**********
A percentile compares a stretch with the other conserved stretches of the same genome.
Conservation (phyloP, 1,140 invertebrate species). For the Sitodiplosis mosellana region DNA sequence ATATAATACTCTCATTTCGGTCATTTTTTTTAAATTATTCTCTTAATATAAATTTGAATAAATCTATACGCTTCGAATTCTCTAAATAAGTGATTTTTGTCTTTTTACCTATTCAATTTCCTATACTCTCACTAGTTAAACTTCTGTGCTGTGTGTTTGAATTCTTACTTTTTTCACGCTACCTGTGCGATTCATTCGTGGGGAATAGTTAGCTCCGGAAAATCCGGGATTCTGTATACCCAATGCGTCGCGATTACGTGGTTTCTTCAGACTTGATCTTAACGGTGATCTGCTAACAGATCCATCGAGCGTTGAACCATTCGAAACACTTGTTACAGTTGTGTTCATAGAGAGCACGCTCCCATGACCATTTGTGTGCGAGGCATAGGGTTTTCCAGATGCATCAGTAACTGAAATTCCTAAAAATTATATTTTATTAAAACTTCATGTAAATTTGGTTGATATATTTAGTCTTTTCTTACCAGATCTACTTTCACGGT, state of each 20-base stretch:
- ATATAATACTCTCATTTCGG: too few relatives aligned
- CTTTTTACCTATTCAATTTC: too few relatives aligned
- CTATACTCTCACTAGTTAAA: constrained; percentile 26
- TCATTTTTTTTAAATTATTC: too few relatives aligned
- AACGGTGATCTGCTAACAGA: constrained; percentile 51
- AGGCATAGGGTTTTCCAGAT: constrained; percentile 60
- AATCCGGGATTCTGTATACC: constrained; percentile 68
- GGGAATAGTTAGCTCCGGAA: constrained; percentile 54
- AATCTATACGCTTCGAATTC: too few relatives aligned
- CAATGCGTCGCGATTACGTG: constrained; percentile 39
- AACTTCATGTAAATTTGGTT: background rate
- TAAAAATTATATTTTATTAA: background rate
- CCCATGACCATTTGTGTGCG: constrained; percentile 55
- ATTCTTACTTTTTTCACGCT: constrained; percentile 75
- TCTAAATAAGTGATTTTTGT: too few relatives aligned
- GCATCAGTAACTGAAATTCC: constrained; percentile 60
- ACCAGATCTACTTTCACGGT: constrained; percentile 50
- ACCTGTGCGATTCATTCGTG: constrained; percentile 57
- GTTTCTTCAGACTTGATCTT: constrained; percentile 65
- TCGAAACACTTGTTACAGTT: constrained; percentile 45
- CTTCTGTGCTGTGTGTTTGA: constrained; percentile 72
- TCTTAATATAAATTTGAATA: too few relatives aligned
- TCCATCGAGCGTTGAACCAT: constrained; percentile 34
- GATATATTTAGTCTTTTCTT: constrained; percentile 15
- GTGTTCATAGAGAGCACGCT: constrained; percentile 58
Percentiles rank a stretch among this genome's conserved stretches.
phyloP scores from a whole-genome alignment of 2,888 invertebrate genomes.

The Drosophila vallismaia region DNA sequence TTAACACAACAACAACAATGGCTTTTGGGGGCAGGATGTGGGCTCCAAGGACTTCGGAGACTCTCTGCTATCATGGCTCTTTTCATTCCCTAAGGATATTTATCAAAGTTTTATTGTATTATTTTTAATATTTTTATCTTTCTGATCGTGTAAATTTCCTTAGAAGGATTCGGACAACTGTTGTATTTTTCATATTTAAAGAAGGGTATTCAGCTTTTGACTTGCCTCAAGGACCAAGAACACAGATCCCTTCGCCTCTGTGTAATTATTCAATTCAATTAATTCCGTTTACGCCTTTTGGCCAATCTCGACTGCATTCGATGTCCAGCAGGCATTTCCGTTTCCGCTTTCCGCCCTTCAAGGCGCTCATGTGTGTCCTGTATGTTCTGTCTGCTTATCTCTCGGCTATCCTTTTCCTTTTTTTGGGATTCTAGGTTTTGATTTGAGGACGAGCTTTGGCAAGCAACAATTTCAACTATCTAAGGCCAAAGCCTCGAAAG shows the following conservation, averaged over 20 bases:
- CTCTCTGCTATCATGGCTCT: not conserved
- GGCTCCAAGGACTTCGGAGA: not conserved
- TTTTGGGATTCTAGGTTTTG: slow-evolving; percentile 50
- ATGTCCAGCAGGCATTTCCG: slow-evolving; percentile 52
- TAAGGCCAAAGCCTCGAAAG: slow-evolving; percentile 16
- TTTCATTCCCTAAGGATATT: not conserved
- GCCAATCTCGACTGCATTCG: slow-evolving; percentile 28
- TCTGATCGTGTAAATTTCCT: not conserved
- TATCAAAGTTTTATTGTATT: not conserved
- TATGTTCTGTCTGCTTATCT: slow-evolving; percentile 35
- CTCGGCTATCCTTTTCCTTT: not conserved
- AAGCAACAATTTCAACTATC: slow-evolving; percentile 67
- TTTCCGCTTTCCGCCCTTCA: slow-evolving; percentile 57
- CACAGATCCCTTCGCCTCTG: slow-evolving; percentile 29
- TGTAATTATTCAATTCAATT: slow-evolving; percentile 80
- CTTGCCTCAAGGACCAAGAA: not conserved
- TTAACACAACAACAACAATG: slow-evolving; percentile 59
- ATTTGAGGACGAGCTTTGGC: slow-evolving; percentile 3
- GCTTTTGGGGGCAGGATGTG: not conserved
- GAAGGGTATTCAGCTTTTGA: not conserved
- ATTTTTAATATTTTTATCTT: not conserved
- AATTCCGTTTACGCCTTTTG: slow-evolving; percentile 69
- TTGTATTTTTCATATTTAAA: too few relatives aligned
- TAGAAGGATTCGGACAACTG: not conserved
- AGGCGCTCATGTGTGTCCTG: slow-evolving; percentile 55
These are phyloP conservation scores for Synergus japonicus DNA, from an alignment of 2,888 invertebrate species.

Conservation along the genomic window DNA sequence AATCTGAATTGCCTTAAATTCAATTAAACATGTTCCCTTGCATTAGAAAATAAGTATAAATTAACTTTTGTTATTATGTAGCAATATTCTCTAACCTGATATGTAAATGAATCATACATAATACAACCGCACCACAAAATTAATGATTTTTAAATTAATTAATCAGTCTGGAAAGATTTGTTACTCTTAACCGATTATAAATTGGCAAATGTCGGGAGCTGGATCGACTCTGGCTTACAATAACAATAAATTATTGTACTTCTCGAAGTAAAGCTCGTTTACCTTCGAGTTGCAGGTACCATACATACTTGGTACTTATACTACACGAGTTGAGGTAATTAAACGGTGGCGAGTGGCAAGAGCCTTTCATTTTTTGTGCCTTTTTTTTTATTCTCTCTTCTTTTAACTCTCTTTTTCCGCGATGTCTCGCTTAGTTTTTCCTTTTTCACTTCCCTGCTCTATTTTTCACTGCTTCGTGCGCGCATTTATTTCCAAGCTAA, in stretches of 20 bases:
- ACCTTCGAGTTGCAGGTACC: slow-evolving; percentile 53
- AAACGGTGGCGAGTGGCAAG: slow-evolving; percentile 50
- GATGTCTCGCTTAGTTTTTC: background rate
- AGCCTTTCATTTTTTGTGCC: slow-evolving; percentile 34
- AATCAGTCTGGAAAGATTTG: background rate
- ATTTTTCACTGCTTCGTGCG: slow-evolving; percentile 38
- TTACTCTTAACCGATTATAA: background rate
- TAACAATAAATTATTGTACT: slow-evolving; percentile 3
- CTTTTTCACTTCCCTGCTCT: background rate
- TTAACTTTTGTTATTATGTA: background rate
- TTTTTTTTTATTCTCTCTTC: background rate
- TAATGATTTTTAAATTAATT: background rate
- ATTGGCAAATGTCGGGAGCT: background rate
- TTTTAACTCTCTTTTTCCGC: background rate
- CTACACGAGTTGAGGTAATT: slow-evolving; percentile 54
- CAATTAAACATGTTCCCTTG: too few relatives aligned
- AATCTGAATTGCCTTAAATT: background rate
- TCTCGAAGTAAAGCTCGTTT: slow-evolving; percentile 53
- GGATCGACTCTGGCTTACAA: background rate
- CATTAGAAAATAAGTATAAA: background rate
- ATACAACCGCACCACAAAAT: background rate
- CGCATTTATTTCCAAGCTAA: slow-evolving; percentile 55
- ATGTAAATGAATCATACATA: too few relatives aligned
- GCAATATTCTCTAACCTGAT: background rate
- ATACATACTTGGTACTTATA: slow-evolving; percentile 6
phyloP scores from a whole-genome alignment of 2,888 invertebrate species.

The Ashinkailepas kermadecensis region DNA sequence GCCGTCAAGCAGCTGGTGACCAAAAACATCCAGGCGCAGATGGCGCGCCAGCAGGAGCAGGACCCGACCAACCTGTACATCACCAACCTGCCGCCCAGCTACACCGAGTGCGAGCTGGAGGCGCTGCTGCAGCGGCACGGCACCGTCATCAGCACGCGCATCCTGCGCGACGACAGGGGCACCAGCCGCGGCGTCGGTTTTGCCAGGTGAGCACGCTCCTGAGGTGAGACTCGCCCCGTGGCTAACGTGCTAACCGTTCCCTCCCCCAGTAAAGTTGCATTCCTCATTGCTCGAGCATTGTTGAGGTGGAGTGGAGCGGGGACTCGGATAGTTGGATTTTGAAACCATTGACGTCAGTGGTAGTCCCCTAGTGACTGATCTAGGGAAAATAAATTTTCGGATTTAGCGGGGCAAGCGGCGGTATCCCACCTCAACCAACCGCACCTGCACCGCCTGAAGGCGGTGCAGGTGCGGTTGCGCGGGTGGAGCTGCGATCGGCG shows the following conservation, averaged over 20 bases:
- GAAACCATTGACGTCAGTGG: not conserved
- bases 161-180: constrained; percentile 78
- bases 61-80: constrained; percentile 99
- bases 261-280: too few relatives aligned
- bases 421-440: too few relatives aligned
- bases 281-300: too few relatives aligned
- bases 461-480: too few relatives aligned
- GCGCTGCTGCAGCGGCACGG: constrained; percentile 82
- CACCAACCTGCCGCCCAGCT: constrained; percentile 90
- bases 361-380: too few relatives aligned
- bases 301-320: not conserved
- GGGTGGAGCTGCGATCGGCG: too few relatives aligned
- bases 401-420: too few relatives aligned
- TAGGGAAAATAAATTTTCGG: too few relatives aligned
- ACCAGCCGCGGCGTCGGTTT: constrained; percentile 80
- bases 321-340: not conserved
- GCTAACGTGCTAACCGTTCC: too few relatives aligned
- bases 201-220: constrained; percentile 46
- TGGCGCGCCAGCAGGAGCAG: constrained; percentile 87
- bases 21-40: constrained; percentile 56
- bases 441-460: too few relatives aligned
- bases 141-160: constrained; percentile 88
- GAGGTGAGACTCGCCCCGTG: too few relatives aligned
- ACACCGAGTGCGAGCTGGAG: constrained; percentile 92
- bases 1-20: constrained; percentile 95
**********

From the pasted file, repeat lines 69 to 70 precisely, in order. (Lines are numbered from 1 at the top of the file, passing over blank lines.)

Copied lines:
- TAATGATTTTTAAATTAATT: background rate
- ATTGGCAAATGTCGGGAGCT: background rate